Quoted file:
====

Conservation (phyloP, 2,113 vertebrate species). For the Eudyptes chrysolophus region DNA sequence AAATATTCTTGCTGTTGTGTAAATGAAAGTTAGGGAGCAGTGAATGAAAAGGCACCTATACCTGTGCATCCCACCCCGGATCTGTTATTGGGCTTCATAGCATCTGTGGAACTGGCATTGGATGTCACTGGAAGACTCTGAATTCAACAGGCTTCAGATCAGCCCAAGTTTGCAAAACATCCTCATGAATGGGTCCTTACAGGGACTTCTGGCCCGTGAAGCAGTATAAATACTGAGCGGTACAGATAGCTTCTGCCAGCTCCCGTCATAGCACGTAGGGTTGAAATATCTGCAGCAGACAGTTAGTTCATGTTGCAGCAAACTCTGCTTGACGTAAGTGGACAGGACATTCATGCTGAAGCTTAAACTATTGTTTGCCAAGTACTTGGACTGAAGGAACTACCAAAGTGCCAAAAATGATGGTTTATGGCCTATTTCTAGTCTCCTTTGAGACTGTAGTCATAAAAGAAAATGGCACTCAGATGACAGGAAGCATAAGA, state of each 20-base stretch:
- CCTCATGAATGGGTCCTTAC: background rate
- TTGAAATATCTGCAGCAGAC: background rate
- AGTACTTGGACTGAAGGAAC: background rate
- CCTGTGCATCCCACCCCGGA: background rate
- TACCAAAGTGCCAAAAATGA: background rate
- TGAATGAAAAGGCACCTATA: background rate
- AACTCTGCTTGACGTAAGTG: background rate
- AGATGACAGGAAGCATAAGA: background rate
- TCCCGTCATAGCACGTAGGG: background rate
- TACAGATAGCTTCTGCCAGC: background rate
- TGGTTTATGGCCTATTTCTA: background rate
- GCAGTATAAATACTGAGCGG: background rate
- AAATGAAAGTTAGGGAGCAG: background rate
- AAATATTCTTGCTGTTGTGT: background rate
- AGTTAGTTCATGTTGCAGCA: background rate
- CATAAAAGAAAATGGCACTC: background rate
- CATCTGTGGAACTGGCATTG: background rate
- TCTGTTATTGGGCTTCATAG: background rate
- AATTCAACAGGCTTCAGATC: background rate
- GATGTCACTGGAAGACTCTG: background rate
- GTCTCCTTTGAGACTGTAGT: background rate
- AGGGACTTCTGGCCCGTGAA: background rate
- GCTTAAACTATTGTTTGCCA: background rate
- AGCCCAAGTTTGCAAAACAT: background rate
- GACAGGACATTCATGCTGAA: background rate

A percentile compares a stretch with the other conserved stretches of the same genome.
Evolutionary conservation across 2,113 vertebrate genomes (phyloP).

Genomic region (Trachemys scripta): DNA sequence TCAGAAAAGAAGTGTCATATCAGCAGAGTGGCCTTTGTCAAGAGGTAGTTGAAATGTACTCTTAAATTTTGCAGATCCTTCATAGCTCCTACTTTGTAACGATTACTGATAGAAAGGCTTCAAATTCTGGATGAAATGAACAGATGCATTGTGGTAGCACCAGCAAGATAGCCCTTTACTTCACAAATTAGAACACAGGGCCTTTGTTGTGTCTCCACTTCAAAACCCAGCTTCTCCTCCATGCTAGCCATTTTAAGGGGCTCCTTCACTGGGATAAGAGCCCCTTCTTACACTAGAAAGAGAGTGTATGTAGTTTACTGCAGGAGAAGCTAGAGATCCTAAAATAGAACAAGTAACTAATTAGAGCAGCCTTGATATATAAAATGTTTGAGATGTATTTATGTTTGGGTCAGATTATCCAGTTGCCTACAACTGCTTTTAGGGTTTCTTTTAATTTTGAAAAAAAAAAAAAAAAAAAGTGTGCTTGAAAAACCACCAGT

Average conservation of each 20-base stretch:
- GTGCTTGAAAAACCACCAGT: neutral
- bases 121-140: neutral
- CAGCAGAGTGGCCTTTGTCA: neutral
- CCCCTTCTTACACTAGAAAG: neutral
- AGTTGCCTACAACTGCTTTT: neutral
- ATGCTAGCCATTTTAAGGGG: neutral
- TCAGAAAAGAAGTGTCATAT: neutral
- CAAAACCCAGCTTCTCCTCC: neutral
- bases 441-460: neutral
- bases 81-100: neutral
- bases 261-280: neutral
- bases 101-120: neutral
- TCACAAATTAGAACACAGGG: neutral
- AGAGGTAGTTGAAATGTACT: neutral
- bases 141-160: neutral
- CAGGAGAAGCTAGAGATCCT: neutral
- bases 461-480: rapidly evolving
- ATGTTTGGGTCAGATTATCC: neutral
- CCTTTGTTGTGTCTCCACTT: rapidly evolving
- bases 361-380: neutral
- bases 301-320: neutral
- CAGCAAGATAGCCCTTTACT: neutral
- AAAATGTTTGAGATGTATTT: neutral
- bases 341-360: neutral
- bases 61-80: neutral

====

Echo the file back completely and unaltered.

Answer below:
Conservation (phyloP, 2,113 vertebrate species). For the Eudyptes chrysolophus region DNA sequence AAATATTCTTGCTGTTGTGTAAATGAAAGTTAGGGAGCAGTGAATGAAAAGGCACCTATACCTGTGCATCCCACCCCGGATCTGTTATTGGGCTTCATAGCATCTGTGGAACTGGCATTGGATGTCACTGGAAGACTCTGAATTCAACAGGCTTCAGATCAGCCCAAGTTTGCAAAACATCCTCATGAATGGGTCCTTACAGGGACTTCTGGCCCGTGAAGCAGTATAAATACTGAGCGGTACAGATAGCTTCTGCCAGCTCCCGTCATAGCACGTAGGGTTGAAATATCTGCAGCAGACAGTTAGTTCATGTTGCAGCAAACTCTGCTTGACGTAAGTGGACAGGACATTCATGCTGAAGCTTAAACTATTGTTTGCCAAGTACTTGGACTGAAGGAACTACCAAAGTGCCAAAAATGATGGTTTATGGCCTATTTCTAGTCTCCTTTGAGACTGTAGTCATAAAAGAAAATGGCACTCAGATGACAGGAAGCATAAGA, state of each 20-base stretch:
- CCTCATGAATGGGTCCTTAC: background rate
- TTGAAATATCTGCAGCAGAC: background rate
- AGTACTTGGACTGAAGGAAC: background rate
- CCTGTGCATCCCACCCCGGA: background rate
- TACCAAAGTGCCAAAAATGA: background rate
- TGAATGAAAAGGCACCTATA: background rate
- AACTCTGCTTGACGTAAGTG: background rate
- AGATGACAGGAAGCATAAGA: background rate
- TCCCGTCATAGCACGTAGGG: background rate
- TACAGATAGCTTCTGCCAGC: background rate
- TGGTTTATGGCCTATTTCTA: background rate
- GCAGTATAAATACTGAGCGG: background rate
- AAATGAAAGTTAGGGAGCAG: background rate
- AAATATTCTTGCTGTTGTGT: background rate
- AGTTAGTTCATGTTGCAGCA: background rate
- CATAAAAGAAAATGGCACTC: background rate
- CATCTGTGGAACTGGCATTG: background rate
- TCTGTTATTGGGCTTCATAG: background rate
- AATTCAACAGGCTTCAGATC: background rate
- GATGTCACTGGAAGACTCTG: background rate
- GTCTCCTTTGAGACTGTAGT: background rate
- AGGGACTTCTGGCCCGTGAA: background rate
- GCTTAAACTATTGTTTGCCA: background rate
- AGCCCAAGTTTGCAAAACAT: background rate
- GACAGGACATTCATGCTGAA: background rate

A percentile compares a stretch with the other conserved stretches of the same genome.
Evolutionary conservation across 2,113 vertebrate genomes (phyloP).

Genomic region (Trachemys scripta): DNA sequence TCAGAAAAGAAGTGTCATATCAGCAGAGTGGCCTTTGTCAAGAGGTAGTTGAAATGTACTCTTAAATTTTGCAGATCCTTCATAGCTCCTACTTTGTAACGATTACTGATAGAAAGGCTTCAAATTCTGGATGAAATGAACAGATGCATTGTGGTAGCACCAGCAAGATAGCCCTTTACTTCACAAATTAGAACACAGGGCCTTTGTTGTGTCTCCACTTCAAAACCCAGCTTCTCCTCCATGCTAGCCATTTTAAGGGGCTCCTTCACTGGGATAAGAGCCCCTTCTTACACTAGAAAGAGAGTGTATGTAGTTTACTGCAGGAGAAGCTAGAGATCCTAAAATAGAACAAGTAACTAATTAGAGCAGCCTTGATATATAAAATGTTTGAGATGTATTTATGTTTGGGTCAGATTATCCAGTTGCCTACAACTGCTTTTAGGGTTTCTTTTAATTTTGAAAAAAAAAAAAAAAAAAAGTGTGCTTGAAAAACCACCAGT

Average conservation of each 20-base stretch:
- GTGCTTGAAAAACCACCAGT: neutral
- bases 121-140: neutral
- CAGCAGAGTGGCCTTTGTCA: neutral
- CCCCTTCTTACACTAGAAAG: neutral
- AGTTGCCTACAACTGCTTTT: neutral
- ATGCTAGCCATTTTAAGGGG: neutral
- TCAGAAAAGAAGTGTCATAT: neutral
- CAAAACCCAGCTTCTCCTCC: neutral
- bases 441-460: neutral
- bases 81-100: neutral
- bases 261-280: neutral
- bases 101-120: neutral
- TCACAAATTAGAACACAGGG: neutral
- AGAGGTAGTTGAAATGTACT: neutral
- bases 141-160: neutral
- CAGGAGAAGCTAGAGATCCT: neutral
- bases 461-480: rapidly evolving
- ATGTTTGGGTCAGATTATCC: neutral
- CCTTTGTTGTGTCTCCACTT: rapidly evolving
- bases 361-380: neutral
- bases 301-320: neutral
- CAGCAAGATAGCCCTTTACT: neutral
- AAAATGTTTGAGATGTATTT: neutral
- bases 341-360: neutral
- bases 61-80: neutral